Tag: Mushrooms

On-Farm Fungus Cultivation

Maine farms develop indoor and outdoor set-ups for market-scale mushroom production By Holli Cederholm Courtney Williams of Marr Pond Farm in Sangerville, Maine, says that outdoor mushroom production is a way to manage marginal lands profitably. She and her partner, Ryan Clarke, branched into mushrooms in 2016 in order to gain “market access” to farmers’

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In Praise of Mushrooms: Umami-Rich Recipes

By Roberta Bailey Once upon a time, but not too long ago, mushrooms were thought of as little white things that added flavor to a dish, but barely had any nutritional value. Rather they were just spongy little morsels that absorbed butter in a very delicious way. But all the while, mushrooms were building a

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Three Mushrooms for the Farm and Homestead

Shiitake mushroom Wine cap or king stropharia mushrooms Agaricus mushrooms By Geoffrey Nosach Every farmer and gardener works in concert with the kingdom of fungi. The composting process relies on native fungal friends to convert carboniferous materials into a rich humus, which in turn provides the soil fertility we need to grow crops. Primary, secondary

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Harvest Kitchen Connecting with Fungi

By Roberta Bailey Lately I have been focusing on connections. I have been reading about mycorrhizal relationships between plants and fungi and thinking about the deep connections between our ecosystem and our mental and physical health. Our culture tends to isolate things in order to study them, from insects attacking a plant to an animal’s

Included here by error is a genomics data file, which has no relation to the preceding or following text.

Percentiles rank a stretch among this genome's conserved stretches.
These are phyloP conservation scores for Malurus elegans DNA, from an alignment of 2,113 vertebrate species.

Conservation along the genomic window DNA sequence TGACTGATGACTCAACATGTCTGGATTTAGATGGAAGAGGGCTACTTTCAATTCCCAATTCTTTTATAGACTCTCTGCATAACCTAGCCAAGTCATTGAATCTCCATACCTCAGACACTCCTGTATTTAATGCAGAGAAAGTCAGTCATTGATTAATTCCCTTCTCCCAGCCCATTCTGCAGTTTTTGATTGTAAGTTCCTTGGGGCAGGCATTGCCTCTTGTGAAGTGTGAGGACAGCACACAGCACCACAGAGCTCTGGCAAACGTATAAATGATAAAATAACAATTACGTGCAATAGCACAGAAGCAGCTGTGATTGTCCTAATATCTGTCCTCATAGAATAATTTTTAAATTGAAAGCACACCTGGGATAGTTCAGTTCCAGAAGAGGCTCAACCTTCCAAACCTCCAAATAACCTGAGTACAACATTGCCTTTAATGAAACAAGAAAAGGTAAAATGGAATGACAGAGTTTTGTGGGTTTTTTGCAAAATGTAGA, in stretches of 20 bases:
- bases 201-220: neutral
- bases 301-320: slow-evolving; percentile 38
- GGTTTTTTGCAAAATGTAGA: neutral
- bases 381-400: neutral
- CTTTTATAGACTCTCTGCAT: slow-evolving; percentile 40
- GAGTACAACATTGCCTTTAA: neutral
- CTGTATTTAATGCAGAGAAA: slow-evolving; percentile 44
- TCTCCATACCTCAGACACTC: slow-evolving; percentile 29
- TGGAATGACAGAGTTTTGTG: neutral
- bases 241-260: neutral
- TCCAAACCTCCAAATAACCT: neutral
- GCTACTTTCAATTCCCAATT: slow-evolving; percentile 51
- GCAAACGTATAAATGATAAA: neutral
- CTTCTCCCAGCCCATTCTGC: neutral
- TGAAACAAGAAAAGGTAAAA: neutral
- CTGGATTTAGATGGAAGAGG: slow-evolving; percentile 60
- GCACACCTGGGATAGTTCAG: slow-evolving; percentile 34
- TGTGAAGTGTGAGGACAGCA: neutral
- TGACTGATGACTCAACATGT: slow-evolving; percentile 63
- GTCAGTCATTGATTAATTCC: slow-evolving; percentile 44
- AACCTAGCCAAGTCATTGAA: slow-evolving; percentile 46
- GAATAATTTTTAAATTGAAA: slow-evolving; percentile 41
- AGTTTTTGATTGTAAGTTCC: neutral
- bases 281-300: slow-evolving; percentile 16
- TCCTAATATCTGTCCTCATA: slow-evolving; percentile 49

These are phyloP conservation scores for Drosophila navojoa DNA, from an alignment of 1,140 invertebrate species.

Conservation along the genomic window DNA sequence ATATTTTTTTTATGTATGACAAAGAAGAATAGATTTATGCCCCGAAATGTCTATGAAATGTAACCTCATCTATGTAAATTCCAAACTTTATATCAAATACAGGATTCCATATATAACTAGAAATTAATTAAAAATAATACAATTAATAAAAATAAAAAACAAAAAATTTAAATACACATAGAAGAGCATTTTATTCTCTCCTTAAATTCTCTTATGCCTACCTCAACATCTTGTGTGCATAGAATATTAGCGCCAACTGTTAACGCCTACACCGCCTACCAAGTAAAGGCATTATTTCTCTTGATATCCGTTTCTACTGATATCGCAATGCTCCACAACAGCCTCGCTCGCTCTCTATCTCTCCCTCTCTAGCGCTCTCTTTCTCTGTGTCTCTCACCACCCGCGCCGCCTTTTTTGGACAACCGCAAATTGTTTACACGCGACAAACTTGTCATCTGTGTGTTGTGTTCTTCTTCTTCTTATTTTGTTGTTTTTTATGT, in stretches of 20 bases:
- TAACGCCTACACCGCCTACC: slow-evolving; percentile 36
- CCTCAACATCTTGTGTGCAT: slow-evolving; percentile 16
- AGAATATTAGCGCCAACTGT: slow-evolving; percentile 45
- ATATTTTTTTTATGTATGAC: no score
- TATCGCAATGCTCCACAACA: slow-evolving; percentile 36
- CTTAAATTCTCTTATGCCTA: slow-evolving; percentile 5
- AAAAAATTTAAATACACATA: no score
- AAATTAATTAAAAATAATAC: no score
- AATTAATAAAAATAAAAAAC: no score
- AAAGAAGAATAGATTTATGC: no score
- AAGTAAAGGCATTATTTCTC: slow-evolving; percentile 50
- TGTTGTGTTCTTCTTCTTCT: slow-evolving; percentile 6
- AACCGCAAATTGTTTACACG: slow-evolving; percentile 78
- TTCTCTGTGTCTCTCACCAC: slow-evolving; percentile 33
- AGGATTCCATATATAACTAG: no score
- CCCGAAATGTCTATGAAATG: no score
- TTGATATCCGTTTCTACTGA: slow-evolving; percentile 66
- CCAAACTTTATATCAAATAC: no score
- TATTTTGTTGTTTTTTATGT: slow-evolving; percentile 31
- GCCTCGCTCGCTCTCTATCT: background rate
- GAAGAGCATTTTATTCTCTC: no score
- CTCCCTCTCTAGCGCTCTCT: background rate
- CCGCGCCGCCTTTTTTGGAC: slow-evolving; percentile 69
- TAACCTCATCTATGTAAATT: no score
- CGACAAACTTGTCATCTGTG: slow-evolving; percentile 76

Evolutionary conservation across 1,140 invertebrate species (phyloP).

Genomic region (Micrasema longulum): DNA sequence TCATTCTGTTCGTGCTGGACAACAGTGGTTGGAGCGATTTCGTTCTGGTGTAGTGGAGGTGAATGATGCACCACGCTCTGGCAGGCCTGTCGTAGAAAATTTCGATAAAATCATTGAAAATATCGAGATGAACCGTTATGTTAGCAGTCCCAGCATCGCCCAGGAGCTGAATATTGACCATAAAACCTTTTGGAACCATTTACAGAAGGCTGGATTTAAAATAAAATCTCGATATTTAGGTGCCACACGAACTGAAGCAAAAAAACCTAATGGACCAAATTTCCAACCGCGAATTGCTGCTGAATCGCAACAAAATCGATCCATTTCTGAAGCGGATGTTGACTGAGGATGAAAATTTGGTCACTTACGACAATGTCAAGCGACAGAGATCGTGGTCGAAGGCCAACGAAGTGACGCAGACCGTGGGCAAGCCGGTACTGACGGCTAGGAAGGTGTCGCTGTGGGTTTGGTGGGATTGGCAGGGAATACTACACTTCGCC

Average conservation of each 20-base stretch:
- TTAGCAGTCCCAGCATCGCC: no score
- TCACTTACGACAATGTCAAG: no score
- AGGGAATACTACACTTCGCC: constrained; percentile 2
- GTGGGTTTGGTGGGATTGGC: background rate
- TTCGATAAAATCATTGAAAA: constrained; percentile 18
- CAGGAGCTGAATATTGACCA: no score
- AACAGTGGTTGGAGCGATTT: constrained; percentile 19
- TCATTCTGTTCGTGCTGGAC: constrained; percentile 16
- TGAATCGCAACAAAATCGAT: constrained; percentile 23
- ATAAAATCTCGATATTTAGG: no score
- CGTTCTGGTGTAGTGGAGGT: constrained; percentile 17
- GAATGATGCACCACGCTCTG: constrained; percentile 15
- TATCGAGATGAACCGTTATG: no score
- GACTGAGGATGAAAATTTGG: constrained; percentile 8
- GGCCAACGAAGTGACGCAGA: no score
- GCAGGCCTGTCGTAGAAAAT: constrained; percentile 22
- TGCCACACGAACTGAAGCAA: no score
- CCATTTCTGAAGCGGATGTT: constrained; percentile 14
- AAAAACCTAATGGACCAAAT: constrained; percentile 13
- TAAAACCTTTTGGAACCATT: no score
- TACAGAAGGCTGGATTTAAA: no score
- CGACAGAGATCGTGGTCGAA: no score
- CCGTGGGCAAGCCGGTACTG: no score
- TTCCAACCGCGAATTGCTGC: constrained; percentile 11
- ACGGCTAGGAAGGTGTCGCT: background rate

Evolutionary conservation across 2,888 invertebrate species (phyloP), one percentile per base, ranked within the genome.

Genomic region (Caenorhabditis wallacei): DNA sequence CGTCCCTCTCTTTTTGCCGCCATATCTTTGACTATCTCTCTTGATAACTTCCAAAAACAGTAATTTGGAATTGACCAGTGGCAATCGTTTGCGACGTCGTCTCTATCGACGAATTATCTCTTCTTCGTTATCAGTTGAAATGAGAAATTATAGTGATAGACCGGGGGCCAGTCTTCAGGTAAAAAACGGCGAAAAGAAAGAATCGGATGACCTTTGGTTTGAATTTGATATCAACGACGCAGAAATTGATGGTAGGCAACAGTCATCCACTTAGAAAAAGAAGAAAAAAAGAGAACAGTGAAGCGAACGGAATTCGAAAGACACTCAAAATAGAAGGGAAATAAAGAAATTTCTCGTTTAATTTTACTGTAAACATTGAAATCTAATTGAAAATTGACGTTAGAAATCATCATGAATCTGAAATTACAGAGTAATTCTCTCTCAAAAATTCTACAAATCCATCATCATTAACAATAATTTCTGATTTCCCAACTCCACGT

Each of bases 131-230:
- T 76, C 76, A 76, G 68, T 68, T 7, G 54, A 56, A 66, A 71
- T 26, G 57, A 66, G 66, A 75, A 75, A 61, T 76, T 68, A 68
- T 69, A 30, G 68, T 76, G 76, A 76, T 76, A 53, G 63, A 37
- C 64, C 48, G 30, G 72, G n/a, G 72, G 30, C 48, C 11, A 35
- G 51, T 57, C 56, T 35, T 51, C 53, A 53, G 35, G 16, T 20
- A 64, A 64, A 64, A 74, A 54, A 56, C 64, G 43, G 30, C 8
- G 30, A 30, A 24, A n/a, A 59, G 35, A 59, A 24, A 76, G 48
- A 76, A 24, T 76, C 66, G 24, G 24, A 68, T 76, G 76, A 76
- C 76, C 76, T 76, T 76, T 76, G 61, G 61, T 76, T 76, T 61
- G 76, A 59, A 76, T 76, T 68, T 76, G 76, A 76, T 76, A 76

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Cultivating Shiitake Mushrooms as an Agroforestry Crop for New England

Shiitake mushrooms in the Exhibition Hall of the Common Ground Country Fair. Amy LeBlanc photo By Steve Gabriel Research based at Cornell University in partnership with the University of Vermont, Chatham University, county Cooperative Extension personnel and farmers has increased demand for and interest in forest mushrooms. This effort was boosted by almost a decade

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Tips Fall 2008

Grazing Cattle All Winter “Swath grazing” – pushing harvested crop leftovers into row piles up to 16 inches high to keep them within reach of cows – allows cattle to graze year-round, even in the middle of a North Dakota winter, and can save farmers as much as 24 cents per cow per day from

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Brenda Lynn Gould Traditional Community Herbalist

By Joyce White Copyright 2006 Brenda Lynn Gould, an herbalist specializing in medicinal mushrooms, tries to empower interested people to learn and use what’s in their own back yards to create and maintain good health. Just as she learned from her parents, grandparents and other elders, as well as from the plants themselves, she’d like

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